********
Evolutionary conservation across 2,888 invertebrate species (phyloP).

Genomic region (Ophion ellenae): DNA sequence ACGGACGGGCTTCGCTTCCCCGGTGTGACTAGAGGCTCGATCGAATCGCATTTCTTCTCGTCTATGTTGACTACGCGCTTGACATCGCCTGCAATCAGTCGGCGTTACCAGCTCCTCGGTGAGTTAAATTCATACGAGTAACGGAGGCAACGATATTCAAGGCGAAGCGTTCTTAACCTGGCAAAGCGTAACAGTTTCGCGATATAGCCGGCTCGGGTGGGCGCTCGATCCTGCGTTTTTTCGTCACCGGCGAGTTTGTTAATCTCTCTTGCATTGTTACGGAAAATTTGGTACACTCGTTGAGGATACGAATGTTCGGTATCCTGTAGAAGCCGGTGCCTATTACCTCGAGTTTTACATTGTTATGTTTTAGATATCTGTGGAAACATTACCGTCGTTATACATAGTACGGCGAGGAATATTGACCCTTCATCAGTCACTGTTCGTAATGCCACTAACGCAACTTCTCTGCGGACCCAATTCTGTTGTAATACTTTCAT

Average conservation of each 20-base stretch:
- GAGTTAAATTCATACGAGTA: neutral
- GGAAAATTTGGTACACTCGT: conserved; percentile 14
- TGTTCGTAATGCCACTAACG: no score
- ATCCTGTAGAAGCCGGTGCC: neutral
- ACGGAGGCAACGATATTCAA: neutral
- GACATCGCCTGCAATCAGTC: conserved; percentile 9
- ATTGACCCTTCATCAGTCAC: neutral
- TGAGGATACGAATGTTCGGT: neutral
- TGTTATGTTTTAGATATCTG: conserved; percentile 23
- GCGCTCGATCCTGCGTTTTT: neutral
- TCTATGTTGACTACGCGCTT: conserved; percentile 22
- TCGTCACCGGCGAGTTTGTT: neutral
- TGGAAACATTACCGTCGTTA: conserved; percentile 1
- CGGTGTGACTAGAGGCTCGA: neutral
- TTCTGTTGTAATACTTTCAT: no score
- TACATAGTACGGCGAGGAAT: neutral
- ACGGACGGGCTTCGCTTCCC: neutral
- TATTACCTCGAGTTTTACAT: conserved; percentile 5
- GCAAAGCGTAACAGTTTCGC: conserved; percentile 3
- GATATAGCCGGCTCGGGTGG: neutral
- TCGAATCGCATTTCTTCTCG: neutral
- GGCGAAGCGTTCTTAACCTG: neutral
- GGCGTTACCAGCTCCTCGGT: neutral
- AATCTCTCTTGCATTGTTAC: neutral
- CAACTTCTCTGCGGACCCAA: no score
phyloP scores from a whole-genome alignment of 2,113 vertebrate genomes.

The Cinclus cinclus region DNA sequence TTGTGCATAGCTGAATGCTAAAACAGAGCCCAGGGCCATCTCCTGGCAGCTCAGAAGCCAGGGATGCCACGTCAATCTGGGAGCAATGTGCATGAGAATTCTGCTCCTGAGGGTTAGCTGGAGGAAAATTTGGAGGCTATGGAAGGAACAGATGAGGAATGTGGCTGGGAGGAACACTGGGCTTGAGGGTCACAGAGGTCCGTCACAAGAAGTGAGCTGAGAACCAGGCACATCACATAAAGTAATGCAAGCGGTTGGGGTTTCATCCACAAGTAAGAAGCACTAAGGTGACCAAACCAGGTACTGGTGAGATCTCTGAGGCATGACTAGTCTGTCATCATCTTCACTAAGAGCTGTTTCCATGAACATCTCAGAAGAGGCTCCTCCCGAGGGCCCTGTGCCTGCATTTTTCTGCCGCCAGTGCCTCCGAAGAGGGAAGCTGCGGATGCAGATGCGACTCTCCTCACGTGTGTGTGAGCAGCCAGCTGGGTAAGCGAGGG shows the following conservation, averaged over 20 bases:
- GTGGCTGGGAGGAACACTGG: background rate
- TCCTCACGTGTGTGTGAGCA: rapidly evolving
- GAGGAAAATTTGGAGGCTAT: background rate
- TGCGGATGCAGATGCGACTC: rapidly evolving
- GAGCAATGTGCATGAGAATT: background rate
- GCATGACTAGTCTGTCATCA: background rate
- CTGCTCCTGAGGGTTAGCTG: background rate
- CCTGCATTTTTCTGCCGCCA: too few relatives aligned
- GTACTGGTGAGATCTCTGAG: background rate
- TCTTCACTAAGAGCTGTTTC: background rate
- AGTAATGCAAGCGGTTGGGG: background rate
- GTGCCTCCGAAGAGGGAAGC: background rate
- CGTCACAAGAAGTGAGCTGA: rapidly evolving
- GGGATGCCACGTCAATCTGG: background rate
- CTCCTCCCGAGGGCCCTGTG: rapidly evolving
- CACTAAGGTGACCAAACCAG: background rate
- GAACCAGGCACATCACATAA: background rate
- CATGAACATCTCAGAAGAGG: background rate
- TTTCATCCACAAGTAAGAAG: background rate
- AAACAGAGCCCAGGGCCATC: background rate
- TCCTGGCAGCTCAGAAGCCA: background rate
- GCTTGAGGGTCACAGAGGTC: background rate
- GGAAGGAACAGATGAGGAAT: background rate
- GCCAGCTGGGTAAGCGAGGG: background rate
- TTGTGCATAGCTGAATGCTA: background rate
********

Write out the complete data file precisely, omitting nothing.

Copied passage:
Evolutionary conservation across 2,888 invertebrate species (phyloP).

Genomic region (Ophion ellenae): DNA sequence ACGGACGGGCTTCGCTTCCCCGGTGTGACTAGAGGCTCGATCGAATCGCATTTCTTCTCGTCTATGTTGACTACGCGCTTGACATCGCCTGCAATCAGTCGGCGTTACCAGCTCCTCGGTGAGTTAAATTCATACGAGTAACGGAGGCAACGATATTCAAGGCGAAGCGTTCTTAACCTGGCAAAGCGTAACAGTTTCGCGATATAGCCGGCTCGGGTGGGCGCTCGATCCTGCGTTTTTTCGTCACCGGCGAGTTTGTTAATCTCTCTTGCATTGTTACGGAAAATTTGGTACACTCGTTGAGGATACGAATGTTCGGTATCCTGTAGAAGCCGGTGCCTATTACCTCGAGTTTTACATTGTTATGTTTTAGATATCTGTGGAAACATTACCGTCGTTATACATAGTACGGCGAGGAATATTGACCCTTCATCAGTCACTGTTCGTAATGCCACTAACGCAACTTCTCTGCGGACCCAATTCTGTTGTAATACTTTCAT

Average conservation of each 20-base stretch:
- GAGTTAAATTCATACGAGTA: neutral
- GGAAAATTTGGTACACTCGT: conserved; percentile 14
- TGTTCGTAATGCCACTAACG: no score
- ATCCTGTAGAAGCCGGTGCC: neutral
- ACGGAGGCAACGATATTCAA: neutral
- GACATCGCCTGCAATCAGTC: conserved; percentile 9
- ATTGACCCTTCATCAGTCAC: neutral
- TGAGGATACGAATGTTCGGT: neutral
- TGTTATGTTTTAGATATCTG: conserved; percentile 23
- GCGCTCGATCCTGCGTTTTT: neutral
- TCTATGTTGACTACGCGCTT: conserved; percentile 22
- TCGTCACCGGCGAGTTTGTT: neutral
- TGGAAACATTACCGTCGTTA: conserved; percentile 1
- CGGTGTGACTAGAGGCTCGA: neutral
- TTCTGTTGTAATACTTTCAT: no score
- TACATAGTACGGCGAGGAAT: neutral
- ACGGACGGGCTTCGCTTCCC: neutral
- TATTACCTCGAGTTTTACAT: conserved; percentile 5
- GCAAAGCGTAACAGTTTCGC: conserved; percentile 3
- GATATAGCCGGCTCGGGTGG: neutral
- TCGAATCGCATTTCTTCTCG: neutral
- GGCGAAGCGTTCTTAACCTG: neutral
- GGCGTTACCAGCTCCTCGGT: neutral
- AATCTCTCTTGCATTGTTAC: neutral
- CAACTTCTCTGCGGACCCAA: no score
phyloP scores from a whole-genome alignment of 2,113 vertebrate genomes.

The Cinclus cinclus region DNA sequence TTGTGCATAGCTGAATGCTAAAACAGAGCCCAGGGCCATCTCCTGGCAGCTCAGAAGCCAGGGATGCCACGTCAATCTGGGAGCAATGTGCATGAGAATTCTGCTCCTGAGGGTTAGCTGGAGGAAAATTTGGAGGCTATGGAAGGAACAGATGAGGAATGTGGCTGGGAGGAACACTGGGCTTGAGGGTCACAGAGGTCCGTCACAAGAAGTGAGCTGAGAACCAGGCACATCACATAAAGTAATGCAAGCGGTTGGGGTTTCATCCACAAGTAAGAAGCACTAAGGTGACCAAACCAGGTACTGGTGAGATCTCTGAGGCATGACTAGTCTGTCATCATCTTCACTAAGAGCTGTTTCCATGAACATCTCAGAAGAGGCTCCTCCCGAGGGCCCTGTGCCTGCATTTTTCTGCCGCCAGTGCCTCCGAAGAGGGAAGCTGCGGATGCAGATGCGACTCTCCTCACGTGTGTGTGAGCAGCCAGCTGGGTAAGCGAGGG shows the following conservation, averaged over 20 bases:
- GTGGCTGGGAGGAACACTGG: background rate
- TCCTCACGTGTGTGTGAGCA: rapidly evolving
- GAGGAAAATTTGGAGGCTAT: background rate
- TGCGGATGCAGATGCGACTC: rapidly evolving
- GAGCAATGTGCATGAGAATT: background rate
- GCATGACTAGTCTGTCATCA: background rate
- CTGCTCCTGAGGGTTAGCTG: background rate
- CCTGCATTTTTCTGCCGCCA: too few relatives aligned
- GTACTGGTGAGATCTCTGAG: background rate
- TCTTCACTAAGAGCTGTTTC: background rate
- AGTAATGCAAGCGGTTGGGG: background rate
- GTGCCTCCGAAGAGGGAAGC: background rate
- CGTCACAAGAAGTGAGCTGA: rapidly evolving
- GGGATGCCACGTCAATCTGG: background rate
- CTCCTCCCGAGGGCCCTGTG: rapidly evolving
- CACTAAGGTGACCAAACCAG: background rate
- GAACCAGGCACATCACATAA: background rate
- CATGAACATCTCAGAAGAGG: background rate
- TTTCATCCACAAGTAAGAAG: background rate
- AAACAGAGCCCAGGGCCATC: background rate
- TCCTGGCAGCTCAGAAGCCA: background rate
- GCTTGAGGGTCACAGAGGTC: background rate
- GGAAGGAACAGATGAGGAAT: background rate
- GCCAGCTGGGTAAGCGAGGG: background rate
- TTGTGCATAGCTGAATGCTA: background rate